- Creosote affected soil food webs and decomposition more by altering habitat of microinvertebrates and their prey, fungi and bacteria, than by direct toxicity.
- To our surprise, creosote affected soil ecosystems more by altering soil properties than direct toxicity.
- Retention and bioavailability in the environment are reduced by hydrophobicity and organic carbon contents exceeding 2%. Polycyclic aromatic hydrocarbons sorb to soil particles tightly thereby increasing the bulk density of soil.
- Greater bulk density means less oxygen and nutrient transportation through soil, thus fewer indigenous flora are able to reach contaminants to degrade them even under optimum conditions.
Lytle, D.A. and B.L. Peckarsky. 2001. Spatial and temporal impacts of a diesel fuel spill on stream invertebrates. Freshwater Biology 46:693-704.
- We assessed the effects of a 26,500 L diesel fuel spill on the macroinvertebrate fauna of a small trout stream in central New York, U.S.A.
- Immediately after the spill, invertebrate density at all three locations below the spill was significantly lower than reference density.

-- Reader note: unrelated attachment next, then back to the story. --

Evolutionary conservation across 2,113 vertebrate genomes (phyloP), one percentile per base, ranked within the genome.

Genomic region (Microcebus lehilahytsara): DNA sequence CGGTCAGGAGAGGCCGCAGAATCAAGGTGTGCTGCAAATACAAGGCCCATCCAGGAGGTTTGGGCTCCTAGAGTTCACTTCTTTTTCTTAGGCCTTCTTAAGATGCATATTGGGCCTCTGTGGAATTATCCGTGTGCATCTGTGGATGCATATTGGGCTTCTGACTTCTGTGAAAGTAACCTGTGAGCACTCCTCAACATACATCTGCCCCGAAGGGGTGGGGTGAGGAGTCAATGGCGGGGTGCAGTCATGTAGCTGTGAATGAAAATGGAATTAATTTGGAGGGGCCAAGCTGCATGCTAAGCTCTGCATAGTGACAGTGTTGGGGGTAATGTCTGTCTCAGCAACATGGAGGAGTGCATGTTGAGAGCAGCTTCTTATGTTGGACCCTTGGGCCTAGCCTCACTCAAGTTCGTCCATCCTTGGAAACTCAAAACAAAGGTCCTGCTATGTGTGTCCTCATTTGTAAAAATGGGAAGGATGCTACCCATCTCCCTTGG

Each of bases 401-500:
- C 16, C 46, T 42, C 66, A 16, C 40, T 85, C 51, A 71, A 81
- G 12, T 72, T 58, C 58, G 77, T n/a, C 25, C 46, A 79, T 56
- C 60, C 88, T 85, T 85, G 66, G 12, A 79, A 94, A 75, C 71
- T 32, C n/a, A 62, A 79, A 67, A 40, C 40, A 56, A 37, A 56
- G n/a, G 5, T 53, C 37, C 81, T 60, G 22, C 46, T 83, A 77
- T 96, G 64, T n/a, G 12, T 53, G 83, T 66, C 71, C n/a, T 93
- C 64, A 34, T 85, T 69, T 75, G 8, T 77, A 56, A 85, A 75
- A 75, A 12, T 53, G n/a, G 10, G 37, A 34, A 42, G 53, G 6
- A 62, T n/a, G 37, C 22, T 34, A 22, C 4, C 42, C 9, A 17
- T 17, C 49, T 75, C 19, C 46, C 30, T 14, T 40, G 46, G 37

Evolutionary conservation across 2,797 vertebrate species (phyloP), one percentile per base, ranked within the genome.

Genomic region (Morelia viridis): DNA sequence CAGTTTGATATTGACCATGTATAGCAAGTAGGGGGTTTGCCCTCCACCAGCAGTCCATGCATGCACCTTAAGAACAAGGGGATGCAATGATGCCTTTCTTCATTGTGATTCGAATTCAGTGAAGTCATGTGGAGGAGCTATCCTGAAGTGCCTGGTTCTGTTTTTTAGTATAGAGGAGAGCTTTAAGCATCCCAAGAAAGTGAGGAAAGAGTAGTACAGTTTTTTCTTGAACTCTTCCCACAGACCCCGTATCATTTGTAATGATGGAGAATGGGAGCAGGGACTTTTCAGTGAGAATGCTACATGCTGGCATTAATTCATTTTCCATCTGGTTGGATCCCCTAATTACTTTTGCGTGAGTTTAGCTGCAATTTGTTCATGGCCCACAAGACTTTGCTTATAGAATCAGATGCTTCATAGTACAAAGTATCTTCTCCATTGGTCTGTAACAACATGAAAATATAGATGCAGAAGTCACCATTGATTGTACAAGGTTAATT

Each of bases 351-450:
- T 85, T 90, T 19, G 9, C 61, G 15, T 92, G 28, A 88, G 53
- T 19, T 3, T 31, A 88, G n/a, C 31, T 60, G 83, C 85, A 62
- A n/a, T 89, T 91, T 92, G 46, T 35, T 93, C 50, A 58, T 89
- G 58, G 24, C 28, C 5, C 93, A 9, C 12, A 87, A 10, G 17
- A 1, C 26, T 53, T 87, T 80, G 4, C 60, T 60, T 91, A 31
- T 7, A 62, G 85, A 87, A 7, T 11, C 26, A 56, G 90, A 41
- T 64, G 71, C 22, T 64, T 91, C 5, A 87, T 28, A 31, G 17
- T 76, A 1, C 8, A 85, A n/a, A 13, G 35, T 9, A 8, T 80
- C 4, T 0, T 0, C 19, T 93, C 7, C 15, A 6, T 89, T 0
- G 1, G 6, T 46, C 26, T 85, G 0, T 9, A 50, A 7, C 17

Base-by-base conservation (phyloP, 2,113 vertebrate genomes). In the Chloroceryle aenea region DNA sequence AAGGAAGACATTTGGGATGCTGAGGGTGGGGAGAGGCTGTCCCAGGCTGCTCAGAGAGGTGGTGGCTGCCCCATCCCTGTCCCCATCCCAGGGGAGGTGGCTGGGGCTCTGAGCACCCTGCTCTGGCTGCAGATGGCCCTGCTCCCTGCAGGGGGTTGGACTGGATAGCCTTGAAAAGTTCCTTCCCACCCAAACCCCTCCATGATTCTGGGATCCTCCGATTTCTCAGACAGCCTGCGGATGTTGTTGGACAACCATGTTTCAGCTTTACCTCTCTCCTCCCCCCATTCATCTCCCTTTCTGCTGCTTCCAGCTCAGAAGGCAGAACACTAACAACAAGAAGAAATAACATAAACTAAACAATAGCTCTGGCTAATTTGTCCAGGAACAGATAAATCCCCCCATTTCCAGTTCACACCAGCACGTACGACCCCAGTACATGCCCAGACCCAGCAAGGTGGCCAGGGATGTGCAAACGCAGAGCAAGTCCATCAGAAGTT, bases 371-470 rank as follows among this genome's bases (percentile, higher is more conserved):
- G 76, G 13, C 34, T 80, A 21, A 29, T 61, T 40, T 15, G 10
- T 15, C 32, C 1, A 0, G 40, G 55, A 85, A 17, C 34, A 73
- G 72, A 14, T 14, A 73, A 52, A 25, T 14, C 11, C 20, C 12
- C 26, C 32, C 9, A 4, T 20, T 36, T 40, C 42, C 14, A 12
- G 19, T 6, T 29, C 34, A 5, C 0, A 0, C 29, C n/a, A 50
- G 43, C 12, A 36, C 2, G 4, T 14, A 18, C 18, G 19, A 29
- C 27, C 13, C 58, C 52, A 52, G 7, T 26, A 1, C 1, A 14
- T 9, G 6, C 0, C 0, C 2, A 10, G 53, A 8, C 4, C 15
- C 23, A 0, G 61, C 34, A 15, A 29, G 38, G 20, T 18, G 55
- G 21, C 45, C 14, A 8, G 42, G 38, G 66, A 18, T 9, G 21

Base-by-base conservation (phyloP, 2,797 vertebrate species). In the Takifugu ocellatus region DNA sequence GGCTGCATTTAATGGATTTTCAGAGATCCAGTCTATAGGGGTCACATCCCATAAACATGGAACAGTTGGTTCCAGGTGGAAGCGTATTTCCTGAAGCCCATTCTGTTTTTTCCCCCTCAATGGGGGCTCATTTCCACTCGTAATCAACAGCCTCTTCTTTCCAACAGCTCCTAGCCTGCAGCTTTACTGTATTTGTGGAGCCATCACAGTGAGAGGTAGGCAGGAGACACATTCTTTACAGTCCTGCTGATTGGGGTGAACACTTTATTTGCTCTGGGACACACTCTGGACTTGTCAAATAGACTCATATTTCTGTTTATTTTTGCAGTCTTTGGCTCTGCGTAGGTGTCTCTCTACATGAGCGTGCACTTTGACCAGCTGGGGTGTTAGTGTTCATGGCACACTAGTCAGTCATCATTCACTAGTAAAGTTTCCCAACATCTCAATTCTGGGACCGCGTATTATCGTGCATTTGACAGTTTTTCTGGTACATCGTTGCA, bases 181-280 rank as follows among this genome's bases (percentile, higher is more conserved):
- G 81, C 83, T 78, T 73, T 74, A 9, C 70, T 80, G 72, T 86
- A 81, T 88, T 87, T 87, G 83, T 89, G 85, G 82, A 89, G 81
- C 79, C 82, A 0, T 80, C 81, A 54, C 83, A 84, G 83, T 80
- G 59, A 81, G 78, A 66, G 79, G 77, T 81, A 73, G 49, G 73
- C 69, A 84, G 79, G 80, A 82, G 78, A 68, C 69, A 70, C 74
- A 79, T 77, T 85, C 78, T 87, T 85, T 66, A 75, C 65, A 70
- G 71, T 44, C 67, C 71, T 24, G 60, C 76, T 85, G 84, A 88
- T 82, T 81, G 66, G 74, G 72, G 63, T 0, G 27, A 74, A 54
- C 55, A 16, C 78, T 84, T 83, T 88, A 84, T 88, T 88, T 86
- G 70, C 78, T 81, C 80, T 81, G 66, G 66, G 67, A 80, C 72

- Three months after the spill, density up to 5 km below the spill was still far lower (<100 individuals per sample) than reference density (800±1200 individuals per sample).
- We concluded that the diesel fuel spill significantly reduced the density of invertebrates (by 90%) and taxonomic richness (by 50%) at least 5.0 km downstream, but density recovered within a year.
- Throughout the study, however, the fauna immediately below the spill was species poor and significantly over-represented by a single dominant taxon, suggesting that 15 months was not sufficient for full community recovery from the oil spill.
Elliott, W.R. 2000. Conservation of the North American cave and karst biota. In. Wilkens, H., D.C. Culver, and W.F. Humphrey (eds). Subterranean Ecosystems. Pp. 665-689.
- Until the 1960s many cavers dumped or buried their spent carbide in caves, but the practice was discouraged.
- Peck (1969) pointed out that the calcium hydroxide in spent carbide was poisonous to cave fauna, which he demonstrated in experiments with the cave beetle Ptomaphagus hirtus.
- In 1995, a resident crustacean was decimated in Wildcat Saltpeter Cave, Virginia, by diesel fuel from a leaking underground storage tank.